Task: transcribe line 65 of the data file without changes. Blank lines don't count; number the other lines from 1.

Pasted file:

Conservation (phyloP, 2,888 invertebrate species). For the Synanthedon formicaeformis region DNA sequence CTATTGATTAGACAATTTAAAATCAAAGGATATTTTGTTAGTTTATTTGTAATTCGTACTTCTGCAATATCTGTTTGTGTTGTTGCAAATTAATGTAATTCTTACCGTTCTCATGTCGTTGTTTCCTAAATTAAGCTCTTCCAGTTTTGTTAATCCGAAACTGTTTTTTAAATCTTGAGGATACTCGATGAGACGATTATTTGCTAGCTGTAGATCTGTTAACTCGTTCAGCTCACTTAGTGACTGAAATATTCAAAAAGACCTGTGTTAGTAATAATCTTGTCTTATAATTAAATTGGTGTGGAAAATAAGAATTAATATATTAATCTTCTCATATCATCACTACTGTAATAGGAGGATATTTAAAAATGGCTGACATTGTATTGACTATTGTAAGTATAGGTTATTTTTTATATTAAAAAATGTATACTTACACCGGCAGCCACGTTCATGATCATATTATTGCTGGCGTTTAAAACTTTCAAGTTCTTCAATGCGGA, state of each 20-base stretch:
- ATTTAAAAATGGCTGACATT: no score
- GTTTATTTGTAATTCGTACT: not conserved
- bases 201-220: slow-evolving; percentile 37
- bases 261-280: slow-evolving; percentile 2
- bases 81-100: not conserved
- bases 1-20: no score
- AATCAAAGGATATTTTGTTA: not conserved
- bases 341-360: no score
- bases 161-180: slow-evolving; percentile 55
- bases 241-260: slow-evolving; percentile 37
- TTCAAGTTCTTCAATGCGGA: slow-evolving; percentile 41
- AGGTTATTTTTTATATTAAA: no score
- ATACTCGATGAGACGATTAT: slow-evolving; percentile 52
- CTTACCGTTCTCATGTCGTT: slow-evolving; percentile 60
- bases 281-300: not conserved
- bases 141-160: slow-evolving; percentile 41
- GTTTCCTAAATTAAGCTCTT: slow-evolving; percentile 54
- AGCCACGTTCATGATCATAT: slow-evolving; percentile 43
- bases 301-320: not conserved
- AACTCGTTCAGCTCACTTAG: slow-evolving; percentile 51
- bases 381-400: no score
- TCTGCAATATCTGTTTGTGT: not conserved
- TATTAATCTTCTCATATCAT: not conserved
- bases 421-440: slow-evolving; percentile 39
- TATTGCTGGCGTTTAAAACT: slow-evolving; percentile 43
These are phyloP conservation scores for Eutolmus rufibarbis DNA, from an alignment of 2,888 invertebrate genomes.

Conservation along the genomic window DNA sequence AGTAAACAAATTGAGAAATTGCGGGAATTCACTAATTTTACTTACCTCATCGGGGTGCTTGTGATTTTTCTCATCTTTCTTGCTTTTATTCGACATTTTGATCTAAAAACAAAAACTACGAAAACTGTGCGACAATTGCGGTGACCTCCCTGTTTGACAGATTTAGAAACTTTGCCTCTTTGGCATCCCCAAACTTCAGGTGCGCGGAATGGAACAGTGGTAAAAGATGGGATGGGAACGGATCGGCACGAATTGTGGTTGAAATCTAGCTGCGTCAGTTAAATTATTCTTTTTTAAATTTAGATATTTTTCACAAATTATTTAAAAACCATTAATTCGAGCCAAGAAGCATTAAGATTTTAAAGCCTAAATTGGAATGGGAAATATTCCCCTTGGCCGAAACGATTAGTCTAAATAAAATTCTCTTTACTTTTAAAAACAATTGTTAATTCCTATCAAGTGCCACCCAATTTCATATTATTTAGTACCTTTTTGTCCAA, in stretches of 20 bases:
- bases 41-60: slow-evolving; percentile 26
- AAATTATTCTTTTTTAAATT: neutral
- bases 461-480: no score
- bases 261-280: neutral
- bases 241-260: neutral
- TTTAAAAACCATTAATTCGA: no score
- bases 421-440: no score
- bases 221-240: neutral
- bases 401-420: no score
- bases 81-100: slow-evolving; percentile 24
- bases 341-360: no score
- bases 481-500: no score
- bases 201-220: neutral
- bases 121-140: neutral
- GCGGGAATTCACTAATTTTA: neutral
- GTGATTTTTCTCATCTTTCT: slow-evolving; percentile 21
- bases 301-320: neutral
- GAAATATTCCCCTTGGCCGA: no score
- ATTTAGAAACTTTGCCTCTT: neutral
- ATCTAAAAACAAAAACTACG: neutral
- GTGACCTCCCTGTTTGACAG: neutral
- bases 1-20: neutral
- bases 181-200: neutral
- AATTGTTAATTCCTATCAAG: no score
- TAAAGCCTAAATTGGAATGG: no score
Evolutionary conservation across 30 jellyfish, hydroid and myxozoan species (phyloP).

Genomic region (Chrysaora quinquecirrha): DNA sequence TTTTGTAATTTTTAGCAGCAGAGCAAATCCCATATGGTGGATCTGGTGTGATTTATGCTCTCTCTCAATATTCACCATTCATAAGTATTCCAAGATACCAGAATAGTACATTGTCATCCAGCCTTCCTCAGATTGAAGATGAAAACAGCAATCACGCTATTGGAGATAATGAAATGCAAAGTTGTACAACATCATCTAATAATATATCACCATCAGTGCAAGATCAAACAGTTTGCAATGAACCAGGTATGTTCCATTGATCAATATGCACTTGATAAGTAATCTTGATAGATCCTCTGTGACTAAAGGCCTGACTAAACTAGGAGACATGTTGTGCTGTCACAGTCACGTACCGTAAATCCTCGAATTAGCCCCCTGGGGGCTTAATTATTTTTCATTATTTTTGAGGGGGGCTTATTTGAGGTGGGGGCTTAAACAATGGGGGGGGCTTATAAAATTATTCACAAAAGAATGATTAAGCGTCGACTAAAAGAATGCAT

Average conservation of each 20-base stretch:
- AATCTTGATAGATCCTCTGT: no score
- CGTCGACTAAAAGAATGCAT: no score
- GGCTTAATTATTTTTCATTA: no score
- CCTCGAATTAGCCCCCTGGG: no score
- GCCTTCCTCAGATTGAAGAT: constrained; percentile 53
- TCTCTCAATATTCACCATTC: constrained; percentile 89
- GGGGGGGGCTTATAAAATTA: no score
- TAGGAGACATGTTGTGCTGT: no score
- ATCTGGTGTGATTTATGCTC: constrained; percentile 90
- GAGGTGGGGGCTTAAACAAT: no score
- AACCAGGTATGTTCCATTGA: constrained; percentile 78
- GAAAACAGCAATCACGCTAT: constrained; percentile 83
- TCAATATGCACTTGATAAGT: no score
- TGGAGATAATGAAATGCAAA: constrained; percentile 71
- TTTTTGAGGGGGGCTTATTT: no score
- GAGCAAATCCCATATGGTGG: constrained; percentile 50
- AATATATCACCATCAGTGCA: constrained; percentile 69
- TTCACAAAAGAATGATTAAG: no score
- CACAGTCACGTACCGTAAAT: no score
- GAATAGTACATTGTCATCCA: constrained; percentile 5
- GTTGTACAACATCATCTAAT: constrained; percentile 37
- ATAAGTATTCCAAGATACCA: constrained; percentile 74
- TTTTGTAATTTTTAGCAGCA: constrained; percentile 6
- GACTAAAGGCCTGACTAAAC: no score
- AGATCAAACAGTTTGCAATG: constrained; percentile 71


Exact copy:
- ATCTGGTGTGATTTATGCTC: constrained; percentile 90